It would be an inaccurate use of the verb to stab to claim that I was stabbed by Delves McLean, the way a penis could be described as an instrument that stabs, but penetration is penetration, just like apples and oranges are both fruit, and a piece of steel was used to violate my flesh, to enter my body without consent, but I don’t really want to have to choose between a cock and a knife. There’s a common bond there of experience between any and all persons who have survived a physical assault, and then naturally the stories begin to separate from each other depending on biology and race and cultural baggage. Yet a truth endures — Bodies possess gender, meat contains no such thing. Meat doesn’t even have a name, let alone a voice. Is there any other revelation that can so shatter a life?
For almost a year I slept with my eyes open. For many years I would get angry with my wife if she did not close the blinds or the curtains when she would dress or undress or sometimes just stand clothed in front of a window of our house at night. Although I can’t say I ever had any general anxiety about her being assaulted or raped, I had developed some twilight sense of vigilance about prevention, and a sense of dread about the consequences for both of us should some miscreant get it into his head that here, inside my house, was something he had to have at any cost.
I am not a cop or a judge, measuring a gal with stone-faced certitude as I half-listen to her allegation. If I say I get it, I get it, I do, and yet I know my assertion gains me, in the opinion of some, nothing less than disbelief and scorn. But if you don’t think it’s possible for a man to understand the experience of a woman, stop reading right now and spend your time thinking of me, if at all, as you will. I honestly think there are worse things in life than being labeled a sexist or a racist or some other ugly thingist by someone who doesn’t know you, or care to know you. Some rancor-filled person looking for someone to blame and finding me.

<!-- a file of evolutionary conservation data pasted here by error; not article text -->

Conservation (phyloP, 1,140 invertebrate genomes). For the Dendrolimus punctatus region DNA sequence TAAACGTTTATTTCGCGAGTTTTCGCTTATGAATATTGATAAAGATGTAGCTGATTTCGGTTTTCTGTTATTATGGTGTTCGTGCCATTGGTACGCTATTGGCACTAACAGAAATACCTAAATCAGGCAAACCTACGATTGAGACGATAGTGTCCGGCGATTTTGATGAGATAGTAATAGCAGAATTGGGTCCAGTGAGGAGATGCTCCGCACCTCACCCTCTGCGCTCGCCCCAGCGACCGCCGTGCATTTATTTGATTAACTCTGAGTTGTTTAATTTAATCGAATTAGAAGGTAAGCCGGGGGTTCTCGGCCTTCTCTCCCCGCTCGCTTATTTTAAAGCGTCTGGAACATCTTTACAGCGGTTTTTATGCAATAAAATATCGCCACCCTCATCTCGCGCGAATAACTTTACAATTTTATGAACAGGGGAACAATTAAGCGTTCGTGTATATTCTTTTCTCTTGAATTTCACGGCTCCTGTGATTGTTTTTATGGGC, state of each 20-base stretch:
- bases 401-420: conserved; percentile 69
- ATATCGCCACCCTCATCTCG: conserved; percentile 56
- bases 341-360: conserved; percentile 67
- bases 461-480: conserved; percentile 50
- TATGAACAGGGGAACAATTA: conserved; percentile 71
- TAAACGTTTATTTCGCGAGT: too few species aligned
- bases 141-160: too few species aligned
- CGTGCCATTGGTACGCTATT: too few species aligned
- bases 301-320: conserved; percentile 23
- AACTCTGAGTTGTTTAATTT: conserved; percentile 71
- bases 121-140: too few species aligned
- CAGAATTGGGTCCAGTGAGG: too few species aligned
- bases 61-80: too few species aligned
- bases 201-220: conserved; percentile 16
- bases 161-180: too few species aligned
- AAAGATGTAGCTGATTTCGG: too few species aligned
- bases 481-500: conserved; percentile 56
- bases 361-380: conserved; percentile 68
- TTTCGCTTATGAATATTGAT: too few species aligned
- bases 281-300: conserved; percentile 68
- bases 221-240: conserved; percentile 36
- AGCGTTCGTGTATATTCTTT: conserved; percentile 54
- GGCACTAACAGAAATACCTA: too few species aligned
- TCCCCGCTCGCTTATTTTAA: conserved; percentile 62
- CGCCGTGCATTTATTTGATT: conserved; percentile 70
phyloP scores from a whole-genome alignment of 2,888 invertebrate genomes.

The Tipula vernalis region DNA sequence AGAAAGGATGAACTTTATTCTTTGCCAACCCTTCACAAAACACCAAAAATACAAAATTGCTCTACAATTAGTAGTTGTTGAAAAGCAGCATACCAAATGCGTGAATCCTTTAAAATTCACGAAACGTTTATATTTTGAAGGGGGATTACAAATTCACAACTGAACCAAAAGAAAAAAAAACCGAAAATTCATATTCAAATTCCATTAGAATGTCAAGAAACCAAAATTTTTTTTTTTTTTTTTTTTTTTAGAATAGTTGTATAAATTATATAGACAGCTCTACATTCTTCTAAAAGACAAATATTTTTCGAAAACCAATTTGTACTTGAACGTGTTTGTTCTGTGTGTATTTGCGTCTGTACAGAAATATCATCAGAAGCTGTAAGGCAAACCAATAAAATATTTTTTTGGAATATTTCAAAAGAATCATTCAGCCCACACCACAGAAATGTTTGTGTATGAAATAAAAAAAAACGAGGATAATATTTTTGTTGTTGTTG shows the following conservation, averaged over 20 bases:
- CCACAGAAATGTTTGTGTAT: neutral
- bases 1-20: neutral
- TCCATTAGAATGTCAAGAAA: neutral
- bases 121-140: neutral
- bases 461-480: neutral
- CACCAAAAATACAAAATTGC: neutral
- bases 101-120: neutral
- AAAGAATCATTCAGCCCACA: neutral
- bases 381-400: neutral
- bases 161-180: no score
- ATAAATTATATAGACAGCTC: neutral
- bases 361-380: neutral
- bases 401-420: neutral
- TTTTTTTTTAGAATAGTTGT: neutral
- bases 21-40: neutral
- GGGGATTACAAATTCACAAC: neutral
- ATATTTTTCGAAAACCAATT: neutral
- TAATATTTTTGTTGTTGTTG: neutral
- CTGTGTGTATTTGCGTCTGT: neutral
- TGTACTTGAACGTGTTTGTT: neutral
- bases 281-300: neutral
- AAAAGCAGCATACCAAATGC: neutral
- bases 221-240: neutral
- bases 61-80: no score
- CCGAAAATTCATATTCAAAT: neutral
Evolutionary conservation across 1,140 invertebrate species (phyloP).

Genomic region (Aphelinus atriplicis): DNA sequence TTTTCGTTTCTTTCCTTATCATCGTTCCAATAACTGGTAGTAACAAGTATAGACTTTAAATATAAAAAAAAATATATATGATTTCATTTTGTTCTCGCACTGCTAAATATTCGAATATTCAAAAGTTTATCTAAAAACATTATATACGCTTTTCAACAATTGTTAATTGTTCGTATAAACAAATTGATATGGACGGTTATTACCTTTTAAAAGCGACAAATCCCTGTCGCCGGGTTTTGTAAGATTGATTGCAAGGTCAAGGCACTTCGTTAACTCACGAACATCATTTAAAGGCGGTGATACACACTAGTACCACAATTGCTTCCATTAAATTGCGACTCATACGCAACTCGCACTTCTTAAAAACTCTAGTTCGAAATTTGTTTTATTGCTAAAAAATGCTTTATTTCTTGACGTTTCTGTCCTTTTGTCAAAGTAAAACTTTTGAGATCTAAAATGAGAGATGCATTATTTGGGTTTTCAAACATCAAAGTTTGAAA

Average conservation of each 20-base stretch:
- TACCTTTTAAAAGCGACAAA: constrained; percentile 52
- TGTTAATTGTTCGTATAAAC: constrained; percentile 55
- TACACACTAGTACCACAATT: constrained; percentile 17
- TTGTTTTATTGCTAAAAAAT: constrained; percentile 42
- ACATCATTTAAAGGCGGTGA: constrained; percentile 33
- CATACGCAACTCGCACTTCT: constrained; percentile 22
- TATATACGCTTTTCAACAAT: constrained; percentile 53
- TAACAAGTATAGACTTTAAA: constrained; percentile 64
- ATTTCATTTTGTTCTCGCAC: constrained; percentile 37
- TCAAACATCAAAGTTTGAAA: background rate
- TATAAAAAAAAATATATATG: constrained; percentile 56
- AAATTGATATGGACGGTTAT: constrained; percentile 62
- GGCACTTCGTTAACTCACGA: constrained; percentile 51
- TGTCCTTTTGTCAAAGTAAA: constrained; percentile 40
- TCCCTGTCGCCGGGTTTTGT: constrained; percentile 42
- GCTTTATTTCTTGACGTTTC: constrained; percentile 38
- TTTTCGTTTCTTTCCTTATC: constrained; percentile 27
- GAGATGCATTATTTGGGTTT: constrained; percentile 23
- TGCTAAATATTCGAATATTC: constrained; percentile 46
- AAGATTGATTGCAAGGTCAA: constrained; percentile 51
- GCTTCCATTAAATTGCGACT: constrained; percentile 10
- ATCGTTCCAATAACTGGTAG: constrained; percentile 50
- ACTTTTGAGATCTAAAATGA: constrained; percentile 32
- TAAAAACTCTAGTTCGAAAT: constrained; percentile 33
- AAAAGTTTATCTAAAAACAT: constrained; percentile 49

If you’re not a white guy like me, what exactly do you want from a white guy, a white haired white guy at that, when it comes to identity politics? Wincing mea culpas? Loathsome confessions of guilt? If you want vengeance or reparations for historical crimes, chances are that tomorrow’s history and demographics will soon provide you with sweet victory. Congratulations. I’m fed up with white men running the world too, and I welcome the opportunity to be fed up with women and non-white people running the world. That’s the sort of egalitarianism I find perversely soothing.